About Me

Engineering Background

My undergraduate degree was in Aerospace Engineering. Computational Fluid Dynamics (CFD) became my specialist subject. CFD is where computers are used to predict flow of gases and liquids, such as the air-flow over the rear-wing of a Formula 1 car.




In 2005, I was part of the University of Manchester Formula Student team. This is where groups from universities design, make and race their own formula-style racing cars. This required a lot of team-work! We divided ourselves into our specialist areas; I was the aerodynamicist. I designed the body work using Computer Aided Design and CFD and then made the bodywork out of fibre-glass. This was the University of Manchester's first entry.

My engineering background has proven to be a useful tool for teaching maths. A common problem with mathematics is many people "don't see the point." It is difficult to make a connection between algebra, for example, and day-to-day life. Being able to think mathematically is a very useful skill and can be very rewarding. Having knowledge of applied maths is a good way to show the connection between mathematics and the "real" world.
Since racing cars are an exciting example of applied maths, once I received Qualified Teacher Status, I took some Year 9 pupils from Cheadle Hulme High School to see the Formula Student team at work. This gave the pupils an opportunity to see a direct application of the mathematics they were learning at school.
In addition to QTS, I have a PhD in aerospace engineering from the University of Manchester. A deep understanding of mathematics is essential for an engineer. Throughout my PhD, I had to deal with algebra, trigonometry, numerical series, matrices, statistics and Fourier transforms, to name a few. This additional time spent researching means I'm no stranger to learning, myself! This not only qualifies me to teach maths and engineering at higher levels, but also to teach exam preparation skills, such as time management and how to use resources efficiently.

Teaching Ethos

During my PGCE, there was emphasis on interactive learning. This proved to have a positive impact, but can be difficult to successfully implement in a large classroom. As a private tutor I have been able to interact directly with one or two students at a time, and tailor lessons and resources to their needs. After several years of tutoring, I gained an appreciation for some of the problems that the education system faces:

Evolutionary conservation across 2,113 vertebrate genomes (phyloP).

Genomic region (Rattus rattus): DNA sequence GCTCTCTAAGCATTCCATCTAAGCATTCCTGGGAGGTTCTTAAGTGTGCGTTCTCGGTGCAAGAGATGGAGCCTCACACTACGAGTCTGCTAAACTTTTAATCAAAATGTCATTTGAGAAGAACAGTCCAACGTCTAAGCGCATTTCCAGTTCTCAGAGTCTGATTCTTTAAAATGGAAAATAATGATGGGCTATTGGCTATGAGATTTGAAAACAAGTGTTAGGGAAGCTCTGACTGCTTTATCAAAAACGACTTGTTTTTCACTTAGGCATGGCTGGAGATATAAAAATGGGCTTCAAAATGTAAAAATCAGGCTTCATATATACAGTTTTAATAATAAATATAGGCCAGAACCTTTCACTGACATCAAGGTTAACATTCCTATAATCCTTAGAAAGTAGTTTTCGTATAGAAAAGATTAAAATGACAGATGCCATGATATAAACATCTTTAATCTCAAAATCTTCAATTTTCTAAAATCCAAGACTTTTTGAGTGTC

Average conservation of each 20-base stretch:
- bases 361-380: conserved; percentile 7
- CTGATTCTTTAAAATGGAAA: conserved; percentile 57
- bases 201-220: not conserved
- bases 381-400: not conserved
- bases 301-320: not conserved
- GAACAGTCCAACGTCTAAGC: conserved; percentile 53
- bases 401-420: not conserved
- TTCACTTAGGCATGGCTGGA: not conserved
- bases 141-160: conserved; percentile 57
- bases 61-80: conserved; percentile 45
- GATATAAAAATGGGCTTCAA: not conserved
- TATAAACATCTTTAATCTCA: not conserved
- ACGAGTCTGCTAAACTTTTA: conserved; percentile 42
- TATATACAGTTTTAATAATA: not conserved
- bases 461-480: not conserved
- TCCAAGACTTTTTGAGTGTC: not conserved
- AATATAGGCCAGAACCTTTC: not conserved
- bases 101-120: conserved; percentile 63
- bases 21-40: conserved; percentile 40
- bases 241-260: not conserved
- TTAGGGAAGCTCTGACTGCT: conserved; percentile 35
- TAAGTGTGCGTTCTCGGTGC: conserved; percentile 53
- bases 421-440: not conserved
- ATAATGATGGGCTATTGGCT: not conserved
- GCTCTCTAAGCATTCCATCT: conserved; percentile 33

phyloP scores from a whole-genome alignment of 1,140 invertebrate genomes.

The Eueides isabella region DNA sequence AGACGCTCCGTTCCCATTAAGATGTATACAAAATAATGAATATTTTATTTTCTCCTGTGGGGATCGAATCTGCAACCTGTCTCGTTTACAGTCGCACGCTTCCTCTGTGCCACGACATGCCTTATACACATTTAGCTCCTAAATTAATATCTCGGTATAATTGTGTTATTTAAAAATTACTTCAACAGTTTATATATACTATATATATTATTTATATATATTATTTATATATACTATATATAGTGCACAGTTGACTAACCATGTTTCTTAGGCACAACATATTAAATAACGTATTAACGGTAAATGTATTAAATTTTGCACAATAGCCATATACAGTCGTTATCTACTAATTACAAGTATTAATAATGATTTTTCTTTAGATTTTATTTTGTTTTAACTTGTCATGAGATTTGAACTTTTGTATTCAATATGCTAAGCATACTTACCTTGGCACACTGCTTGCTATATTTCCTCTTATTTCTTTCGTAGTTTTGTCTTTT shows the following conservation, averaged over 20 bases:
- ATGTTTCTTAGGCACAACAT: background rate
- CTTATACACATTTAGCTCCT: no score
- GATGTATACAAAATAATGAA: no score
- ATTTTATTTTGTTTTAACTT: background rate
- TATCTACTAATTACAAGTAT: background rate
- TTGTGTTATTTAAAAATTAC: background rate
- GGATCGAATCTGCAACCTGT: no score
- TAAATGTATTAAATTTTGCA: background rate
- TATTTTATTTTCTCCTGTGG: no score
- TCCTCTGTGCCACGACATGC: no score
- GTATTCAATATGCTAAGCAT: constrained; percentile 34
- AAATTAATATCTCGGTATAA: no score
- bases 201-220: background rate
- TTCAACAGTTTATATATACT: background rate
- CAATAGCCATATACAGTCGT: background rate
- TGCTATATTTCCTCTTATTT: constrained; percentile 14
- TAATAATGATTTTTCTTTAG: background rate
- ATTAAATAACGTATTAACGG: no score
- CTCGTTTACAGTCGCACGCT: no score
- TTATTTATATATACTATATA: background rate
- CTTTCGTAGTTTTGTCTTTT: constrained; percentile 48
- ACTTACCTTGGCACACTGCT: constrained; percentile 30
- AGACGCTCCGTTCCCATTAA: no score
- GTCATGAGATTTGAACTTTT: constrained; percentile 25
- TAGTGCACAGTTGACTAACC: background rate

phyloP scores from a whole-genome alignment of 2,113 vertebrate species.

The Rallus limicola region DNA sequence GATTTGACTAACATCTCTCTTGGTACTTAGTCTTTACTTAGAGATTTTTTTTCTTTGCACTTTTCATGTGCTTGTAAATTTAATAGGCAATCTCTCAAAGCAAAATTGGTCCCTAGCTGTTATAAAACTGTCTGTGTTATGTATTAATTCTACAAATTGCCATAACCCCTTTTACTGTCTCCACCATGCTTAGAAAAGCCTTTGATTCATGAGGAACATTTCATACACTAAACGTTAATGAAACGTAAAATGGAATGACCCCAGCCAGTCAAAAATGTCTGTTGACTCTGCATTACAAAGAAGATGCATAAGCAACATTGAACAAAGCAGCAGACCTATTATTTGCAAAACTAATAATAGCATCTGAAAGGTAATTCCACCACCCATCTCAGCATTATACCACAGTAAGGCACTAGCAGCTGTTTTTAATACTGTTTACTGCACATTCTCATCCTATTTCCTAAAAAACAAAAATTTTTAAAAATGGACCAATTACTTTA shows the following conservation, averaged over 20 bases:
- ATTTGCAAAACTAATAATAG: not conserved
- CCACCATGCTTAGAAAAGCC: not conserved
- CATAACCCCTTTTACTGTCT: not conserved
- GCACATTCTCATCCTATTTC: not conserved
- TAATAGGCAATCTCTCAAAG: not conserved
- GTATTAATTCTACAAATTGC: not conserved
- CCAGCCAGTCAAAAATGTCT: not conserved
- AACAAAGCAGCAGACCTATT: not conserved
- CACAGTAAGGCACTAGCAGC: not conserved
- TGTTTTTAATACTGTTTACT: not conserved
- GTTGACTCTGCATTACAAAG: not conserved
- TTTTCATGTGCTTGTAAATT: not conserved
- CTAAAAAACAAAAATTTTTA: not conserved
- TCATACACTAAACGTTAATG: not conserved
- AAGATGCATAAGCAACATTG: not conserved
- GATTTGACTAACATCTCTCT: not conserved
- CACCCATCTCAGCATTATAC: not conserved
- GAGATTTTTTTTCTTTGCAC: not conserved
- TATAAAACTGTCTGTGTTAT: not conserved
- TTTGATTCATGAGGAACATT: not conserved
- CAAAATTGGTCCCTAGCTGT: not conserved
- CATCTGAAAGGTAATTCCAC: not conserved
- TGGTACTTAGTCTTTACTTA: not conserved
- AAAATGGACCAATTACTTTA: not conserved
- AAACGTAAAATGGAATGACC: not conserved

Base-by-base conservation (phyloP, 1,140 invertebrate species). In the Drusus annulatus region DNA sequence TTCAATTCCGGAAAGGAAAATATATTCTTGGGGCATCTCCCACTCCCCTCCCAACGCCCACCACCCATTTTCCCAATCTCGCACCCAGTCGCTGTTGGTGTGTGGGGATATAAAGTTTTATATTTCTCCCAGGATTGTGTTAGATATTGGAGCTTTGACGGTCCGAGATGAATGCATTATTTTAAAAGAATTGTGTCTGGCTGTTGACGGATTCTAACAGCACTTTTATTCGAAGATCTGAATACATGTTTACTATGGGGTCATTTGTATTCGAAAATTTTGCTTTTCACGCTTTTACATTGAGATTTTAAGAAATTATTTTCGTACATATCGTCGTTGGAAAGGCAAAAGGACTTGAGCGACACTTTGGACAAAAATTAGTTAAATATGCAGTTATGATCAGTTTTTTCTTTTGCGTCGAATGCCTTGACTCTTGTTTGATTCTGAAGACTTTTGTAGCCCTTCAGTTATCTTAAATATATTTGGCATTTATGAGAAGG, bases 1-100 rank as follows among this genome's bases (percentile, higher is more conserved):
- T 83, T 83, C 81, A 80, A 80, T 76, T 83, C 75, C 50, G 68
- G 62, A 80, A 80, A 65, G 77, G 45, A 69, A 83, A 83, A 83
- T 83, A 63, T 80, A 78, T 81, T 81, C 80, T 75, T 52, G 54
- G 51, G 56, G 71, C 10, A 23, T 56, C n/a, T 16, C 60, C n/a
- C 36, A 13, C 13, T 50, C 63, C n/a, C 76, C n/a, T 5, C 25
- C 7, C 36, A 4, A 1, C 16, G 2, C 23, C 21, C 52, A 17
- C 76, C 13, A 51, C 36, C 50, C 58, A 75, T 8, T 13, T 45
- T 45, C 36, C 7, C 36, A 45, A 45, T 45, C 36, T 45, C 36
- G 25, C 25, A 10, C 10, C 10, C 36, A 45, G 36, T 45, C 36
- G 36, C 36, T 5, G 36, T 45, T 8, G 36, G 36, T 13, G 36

• Some students are dismissed as disruptive, including several students who consequently came to me for help. But they are interesting, energetic and bright, and it was a pleasure tutoring them. It sounds like a cliché, but many just need inspiration and an opportunity to express themselves, which can be difficult in a traditional classroom environment.
  • Even though I have come across some teachers who are part of the problem, the vast majority of the teaching community dedicate all of their time to make engaging lessons, and they really care for the students . Unfortunately many burn-out due to large class sizes, the pressure of Ofsted inspections and all of the bureaucracy that they have to deal with.
  • Education is about learning how to think, to have an appreciation for knowledge and about being able to communicate with others. However, due to the pressures on young people, some students find it a painful experience.

Unfortunately, there is no quick-fix for these issues. But I want to be part of the solution, and am working hard to do so.